While I did mention that there is very little credibility of the local police in general locally, the same police when taken to other States like for instance, Punjab police posted in UP or UP’s police deployed in Maharashtra is acceptable. It proves that professionally our police forces are efficient. It is only that they are subject to political pressures in their own States, which they are unable to resist. If they can be safeguarded from political pressure, they do deliver. When we refer to the central police force, it includes State armed police which we borrow from different States and deploy in other States.

 

Having managed muscle power very substantially, booth capturing is almost history because not only do we deploy forces, but we use re-poll as an ultimate weapon. One may capture booths, but we have ten ways of finding out whether one did that. Some of this suo moto require no complaints. Suppose, if at the end of the day, we find any aberration in the turnout, or the average turnout of a constituency or a State is 60% and we were to find that in one booth there is a 75 or 80% turnout; it may be genuine or may be suspicious. We go through the documentation very scrupulously and if there is a complaint, we go for re-poll. Sometimes, we do the re-poll of the re-poll till we are satisfied that the poll has been conducted in a fair manner. We are using this mechanism effectively, which is why booth-capturing is now history. But the latest problem which is dodging us is money power. Everybody knows that the expenditure ceiling which is prescribed is Rs10 lakhs for a Vidhan Sabha election, which is the maximum limit. In smaller States, it is even less than Rs.10 lakhs. It can even be Rs5 lakhs in small States. The minimum expenditure for Parliament is Rs25 lakhs. But it is common knowledge that actual money spent on elections to assemblies and Parliament is eight, ten or even a hundred times. These are mere figures of which we cannot take cognizance, but the fact is that a lot more money is being used. One possible option is for the law ministry to rationalise this expenditure ceiling. But how much will be “rational” is of course for our seasoned Parliamentarians to decide, because they know where the shoe pinches. But it is true that this is a problem we need to deal with.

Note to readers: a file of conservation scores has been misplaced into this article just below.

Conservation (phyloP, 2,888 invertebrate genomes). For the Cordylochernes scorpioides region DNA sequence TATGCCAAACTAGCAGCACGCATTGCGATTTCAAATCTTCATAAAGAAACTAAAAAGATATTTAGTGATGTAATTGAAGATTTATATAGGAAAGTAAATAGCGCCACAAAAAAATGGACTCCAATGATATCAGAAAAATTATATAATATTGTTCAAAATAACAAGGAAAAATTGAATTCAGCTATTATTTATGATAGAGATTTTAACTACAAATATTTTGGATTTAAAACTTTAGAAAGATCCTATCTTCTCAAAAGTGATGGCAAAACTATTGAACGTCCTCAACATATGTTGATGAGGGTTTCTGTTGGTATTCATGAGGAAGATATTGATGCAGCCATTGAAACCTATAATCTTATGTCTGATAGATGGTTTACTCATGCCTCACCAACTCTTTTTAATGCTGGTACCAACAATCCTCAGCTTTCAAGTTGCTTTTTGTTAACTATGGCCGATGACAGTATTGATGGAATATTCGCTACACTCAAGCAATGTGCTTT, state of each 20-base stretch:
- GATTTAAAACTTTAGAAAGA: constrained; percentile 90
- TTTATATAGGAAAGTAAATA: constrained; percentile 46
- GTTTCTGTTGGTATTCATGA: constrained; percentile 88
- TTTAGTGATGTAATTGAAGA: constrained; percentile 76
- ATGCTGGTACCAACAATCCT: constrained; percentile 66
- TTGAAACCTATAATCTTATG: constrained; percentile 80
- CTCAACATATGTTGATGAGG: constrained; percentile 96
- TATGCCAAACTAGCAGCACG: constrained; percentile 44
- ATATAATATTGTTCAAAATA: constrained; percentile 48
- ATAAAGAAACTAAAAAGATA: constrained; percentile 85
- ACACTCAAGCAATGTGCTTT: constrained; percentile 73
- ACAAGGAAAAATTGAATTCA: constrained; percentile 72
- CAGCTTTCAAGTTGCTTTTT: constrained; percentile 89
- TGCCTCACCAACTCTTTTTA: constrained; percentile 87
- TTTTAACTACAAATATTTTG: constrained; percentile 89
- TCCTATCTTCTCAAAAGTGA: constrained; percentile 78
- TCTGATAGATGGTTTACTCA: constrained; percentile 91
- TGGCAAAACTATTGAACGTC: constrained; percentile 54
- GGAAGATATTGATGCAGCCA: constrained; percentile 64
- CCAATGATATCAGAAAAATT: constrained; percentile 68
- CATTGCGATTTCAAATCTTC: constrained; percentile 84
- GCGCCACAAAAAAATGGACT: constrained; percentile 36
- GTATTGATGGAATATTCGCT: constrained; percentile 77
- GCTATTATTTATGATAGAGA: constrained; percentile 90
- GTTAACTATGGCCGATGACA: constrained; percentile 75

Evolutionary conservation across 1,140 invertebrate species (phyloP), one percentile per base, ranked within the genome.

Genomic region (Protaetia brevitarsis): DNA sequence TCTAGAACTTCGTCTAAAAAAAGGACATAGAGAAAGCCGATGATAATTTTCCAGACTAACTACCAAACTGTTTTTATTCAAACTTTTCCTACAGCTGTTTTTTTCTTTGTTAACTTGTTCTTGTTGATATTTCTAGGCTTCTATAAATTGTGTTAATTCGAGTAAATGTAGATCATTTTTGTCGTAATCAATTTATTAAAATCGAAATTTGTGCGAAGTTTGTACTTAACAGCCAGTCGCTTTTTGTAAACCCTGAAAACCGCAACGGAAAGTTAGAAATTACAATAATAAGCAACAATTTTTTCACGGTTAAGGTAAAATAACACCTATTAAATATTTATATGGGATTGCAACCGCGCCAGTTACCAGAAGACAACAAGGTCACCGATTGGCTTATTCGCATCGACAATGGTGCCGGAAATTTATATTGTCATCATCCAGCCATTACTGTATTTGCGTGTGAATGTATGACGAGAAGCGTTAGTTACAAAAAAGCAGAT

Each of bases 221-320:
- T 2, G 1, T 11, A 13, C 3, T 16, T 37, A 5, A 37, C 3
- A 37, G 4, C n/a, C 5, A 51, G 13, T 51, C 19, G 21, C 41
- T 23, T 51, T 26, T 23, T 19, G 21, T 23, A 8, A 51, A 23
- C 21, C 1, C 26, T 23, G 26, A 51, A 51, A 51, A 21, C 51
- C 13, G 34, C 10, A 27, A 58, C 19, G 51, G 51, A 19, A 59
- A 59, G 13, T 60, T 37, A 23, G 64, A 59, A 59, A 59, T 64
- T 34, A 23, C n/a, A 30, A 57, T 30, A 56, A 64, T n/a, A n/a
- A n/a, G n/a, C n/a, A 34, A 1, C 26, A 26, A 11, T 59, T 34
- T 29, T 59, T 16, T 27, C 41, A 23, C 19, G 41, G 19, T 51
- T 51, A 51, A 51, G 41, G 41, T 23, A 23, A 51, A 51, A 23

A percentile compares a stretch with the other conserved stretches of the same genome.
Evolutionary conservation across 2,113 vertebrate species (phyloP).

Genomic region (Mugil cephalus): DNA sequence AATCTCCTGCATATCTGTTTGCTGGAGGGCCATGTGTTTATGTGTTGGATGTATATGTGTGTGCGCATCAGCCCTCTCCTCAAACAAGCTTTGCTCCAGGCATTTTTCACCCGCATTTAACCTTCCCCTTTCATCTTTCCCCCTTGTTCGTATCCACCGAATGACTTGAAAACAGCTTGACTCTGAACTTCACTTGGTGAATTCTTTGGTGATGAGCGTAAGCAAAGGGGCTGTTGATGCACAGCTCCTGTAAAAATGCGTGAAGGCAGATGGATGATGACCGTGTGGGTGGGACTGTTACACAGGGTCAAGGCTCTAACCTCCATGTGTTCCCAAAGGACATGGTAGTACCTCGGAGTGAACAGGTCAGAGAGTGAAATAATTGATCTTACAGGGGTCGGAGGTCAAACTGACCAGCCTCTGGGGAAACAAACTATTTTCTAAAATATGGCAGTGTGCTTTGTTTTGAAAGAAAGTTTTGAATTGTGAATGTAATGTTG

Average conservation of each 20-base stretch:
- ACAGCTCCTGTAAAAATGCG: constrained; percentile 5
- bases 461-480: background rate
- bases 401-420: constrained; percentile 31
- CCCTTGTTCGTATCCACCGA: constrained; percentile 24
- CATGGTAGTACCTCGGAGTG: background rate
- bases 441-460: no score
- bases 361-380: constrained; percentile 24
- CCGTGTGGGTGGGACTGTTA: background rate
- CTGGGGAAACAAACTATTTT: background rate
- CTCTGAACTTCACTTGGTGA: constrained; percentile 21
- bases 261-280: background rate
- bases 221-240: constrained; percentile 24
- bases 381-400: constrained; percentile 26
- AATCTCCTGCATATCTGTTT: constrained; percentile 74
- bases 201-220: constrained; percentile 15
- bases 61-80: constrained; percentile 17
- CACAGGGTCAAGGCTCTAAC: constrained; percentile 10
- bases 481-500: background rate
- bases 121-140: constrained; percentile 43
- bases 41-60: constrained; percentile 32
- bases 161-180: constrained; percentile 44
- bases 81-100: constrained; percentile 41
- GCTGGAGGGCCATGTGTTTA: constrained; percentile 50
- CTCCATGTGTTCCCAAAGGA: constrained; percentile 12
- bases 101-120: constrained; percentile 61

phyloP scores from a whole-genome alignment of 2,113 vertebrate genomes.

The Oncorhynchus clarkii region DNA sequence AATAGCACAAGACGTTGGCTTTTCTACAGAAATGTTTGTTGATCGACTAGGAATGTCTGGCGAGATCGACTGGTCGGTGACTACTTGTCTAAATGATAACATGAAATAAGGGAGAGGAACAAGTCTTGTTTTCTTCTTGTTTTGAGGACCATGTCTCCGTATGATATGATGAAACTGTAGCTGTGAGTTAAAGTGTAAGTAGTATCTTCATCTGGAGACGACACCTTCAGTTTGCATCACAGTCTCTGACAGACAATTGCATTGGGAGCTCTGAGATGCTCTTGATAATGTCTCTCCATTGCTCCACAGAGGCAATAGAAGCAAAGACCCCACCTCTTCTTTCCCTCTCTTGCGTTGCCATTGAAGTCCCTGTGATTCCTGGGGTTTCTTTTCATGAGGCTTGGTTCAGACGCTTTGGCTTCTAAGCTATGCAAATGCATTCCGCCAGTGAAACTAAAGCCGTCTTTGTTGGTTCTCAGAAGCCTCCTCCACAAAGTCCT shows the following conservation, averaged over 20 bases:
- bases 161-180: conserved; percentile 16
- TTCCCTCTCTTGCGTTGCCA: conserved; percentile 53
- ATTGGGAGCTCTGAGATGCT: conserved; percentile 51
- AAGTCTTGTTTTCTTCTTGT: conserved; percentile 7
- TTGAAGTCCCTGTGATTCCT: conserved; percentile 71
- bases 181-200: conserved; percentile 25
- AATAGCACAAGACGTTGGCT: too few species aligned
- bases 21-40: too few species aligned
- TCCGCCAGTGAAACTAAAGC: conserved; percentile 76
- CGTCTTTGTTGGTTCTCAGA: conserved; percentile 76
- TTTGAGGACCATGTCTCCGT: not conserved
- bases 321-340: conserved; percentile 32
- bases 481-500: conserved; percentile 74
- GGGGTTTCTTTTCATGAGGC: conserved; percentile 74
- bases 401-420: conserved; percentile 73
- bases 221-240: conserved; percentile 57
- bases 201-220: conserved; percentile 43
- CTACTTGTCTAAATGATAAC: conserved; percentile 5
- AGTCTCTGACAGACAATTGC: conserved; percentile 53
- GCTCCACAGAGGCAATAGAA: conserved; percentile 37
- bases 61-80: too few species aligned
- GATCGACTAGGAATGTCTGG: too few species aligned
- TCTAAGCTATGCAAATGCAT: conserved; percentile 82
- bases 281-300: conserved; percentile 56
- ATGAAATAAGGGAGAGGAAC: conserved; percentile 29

At a forum, somebody asked me about money power and my spontaneous response was that there is both good news and bad news. The good news is that every political party is united to fight this menace because every political party feels that in this competition of money, they are being dragged in and are becoming victims. By the way, we look at paid news too as a part of money power. The bad news is that since most of it is black money, the Election Commission has no magic wand to erase black money in 30 days. We may deliver the biggest management event of the world within 30 days, but to think that we can control money power in 30 days will be very presumptuous on our part. It would be very unfair to expect us to do so in 30 days, but we will try and we are trying.

 

What have we done for this? We have set up a new division – Election Expenditure Monitoring Division with a senior office from Income Tax Service and we are trying to rope in the entire network of Central Board of Direct Taxes (CBDT); the entire income tax machinery will become the part of the election machinery during the election period. They are experts in controlling money, expenditures; they know the accounts otherwise people know that the officials of the Election Commission have all the power for 30 days and from the 31st day, they become ineffective; they are without power and become toothless which is true but in those 30 days, we will try and do whatever we can do. We will put some fear of god into the people who are using black money; we will unleash all our observers on them. We will have video teams; we have devised a whole lot of instructions and very detailed guidelines have been prepared and we will try them now in the first elections which is coming in Bihar because that is the first in line. Let us see how it works out and we will fine-tune them. If we cannot erase it, we will make it difficult for them anyway.